This circuit modifies the 555 Blinky LED circuit to blink an LED at a frequency that is inversely proportional to the conductivity of a solution. We built a bunch of them during the 7/12/14 Water Quality Workshop @ MIT Media Lab and tested them out!
How to build it
Salt solution: We used 100 ml water in five different solutions
1 - No salt (distilled water). 2 - 100 mg (low salt). 3 - 425 mg (medium salt). 4 - 1100 mg (high salt). 6 - 5000 mg (brine - similar to salt water).
Water bottle setup: Cut the top off and fill your water bottle to 100 ml
Build your sensor Two screws in the cap, roughly 1 cm apart and attached to alligator clips -- this is your sensor and goes in place of R2
Pictures of built sensors
Output to Arduino
Here's some Arduino code to monitor the output (more explanation tomorrow), as well as measure the temperature (an important variable for conductivity):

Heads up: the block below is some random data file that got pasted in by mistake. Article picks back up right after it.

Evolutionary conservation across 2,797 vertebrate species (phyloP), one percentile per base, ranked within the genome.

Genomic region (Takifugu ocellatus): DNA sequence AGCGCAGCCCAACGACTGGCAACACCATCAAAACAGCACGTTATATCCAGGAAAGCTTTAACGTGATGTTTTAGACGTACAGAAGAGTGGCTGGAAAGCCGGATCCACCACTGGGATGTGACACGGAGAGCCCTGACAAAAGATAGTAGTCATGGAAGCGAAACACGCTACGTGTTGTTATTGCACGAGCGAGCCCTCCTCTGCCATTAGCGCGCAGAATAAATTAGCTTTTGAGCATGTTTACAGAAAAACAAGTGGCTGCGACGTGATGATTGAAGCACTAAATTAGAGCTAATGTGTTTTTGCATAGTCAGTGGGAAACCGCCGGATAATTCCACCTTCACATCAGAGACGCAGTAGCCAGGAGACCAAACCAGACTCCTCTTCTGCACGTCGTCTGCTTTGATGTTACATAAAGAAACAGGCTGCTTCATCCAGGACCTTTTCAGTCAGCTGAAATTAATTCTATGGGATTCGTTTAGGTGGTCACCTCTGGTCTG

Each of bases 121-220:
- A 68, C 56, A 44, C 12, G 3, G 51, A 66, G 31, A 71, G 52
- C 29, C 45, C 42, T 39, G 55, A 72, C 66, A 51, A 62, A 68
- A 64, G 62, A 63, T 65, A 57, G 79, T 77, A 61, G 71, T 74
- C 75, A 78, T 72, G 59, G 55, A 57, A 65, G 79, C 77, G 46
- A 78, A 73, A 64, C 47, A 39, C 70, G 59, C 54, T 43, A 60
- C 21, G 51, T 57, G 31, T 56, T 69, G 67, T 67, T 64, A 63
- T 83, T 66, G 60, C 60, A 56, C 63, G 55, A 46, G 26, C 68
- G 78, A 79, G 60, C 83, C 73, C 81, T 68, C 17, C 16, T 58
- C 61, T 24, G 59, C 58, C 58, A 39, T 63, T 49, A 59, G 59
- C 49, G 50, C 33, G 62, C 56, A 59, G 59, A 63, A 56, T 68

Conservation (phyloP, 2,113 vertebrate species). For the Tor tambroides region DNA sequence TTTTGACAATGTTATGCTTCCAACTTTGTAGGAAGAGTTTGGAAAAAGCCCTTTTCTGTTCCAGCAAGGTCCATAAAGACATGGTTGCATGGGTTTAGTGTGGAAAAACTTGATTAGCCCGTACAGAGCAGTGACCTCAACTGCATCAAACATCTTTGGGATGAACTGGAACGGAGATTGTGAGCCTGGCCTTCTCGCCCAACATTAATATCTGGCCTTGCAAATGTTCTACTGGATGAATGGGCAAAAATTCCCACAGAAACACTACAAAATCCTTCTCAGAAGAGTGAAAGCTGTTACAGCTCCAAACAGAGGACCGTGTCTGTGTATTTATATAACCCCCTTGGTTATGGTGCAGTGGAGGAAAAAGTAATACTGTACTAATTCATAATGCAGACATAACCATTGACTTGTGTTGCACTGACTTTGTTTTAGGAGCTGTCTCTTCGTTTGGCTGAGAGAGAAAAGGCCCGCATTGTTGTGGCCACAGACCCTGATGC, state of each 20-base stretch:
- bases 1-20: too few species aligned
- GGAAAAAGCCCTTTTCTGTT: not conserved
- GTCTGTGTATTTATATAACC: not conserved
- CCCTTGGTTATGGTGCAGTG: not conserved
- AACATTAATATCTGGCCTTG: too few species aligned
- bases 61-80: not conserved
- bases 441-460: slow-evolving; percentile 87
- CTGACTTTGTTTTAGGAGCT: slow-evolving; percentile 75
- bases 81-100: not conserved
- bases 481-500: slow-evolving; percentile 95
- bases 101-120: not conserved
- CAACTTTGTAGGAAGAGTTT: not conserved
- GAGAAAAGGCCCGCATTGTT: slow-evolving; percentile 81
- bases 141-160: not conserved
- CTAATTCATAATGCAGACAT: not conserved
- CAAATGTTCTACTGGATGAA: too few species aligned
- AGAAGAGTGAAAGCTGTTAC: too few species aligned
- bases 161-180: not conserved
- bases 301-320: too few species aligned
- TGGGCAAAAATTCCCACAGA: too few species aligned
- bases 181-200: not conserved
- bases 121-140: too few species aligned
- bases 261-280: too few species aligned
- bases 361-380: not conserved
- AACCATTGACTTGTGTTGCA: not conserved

A preliminary test showed a nice, solid, repeatable relationship between conductivity and the average 555 timer pulse duration (y axis is average pulse duration in seconds, x axis is index of data points, sampled every few seconds -- the probe was initially placed in a higher conductivity solution, then then briefly in a lower conductivity for three separate stretches (indicated by the three higher plateaus)) ...
Tone generator dance machine version - swap output to an audio cable - add a potentiometer to drop the voltage to a safe range for your computer - limit max voltage 0.5V (without no pot the output is 2.8V) - feed it into a tone generator -- make some tunes!
Capacitor swap analog synth version - swap 10uf cap for .01uf cap - add a piezo speaker in parallel with your LED - instead of clicks, you hear distinguishable tones! - one whole step between salinity #4 and #6 -- noticeable difference! (note: with the smaller capacitor the LED will not blink for either circuit -- it's blinking too fast and looks like it's permanently on)
See also: open water wiki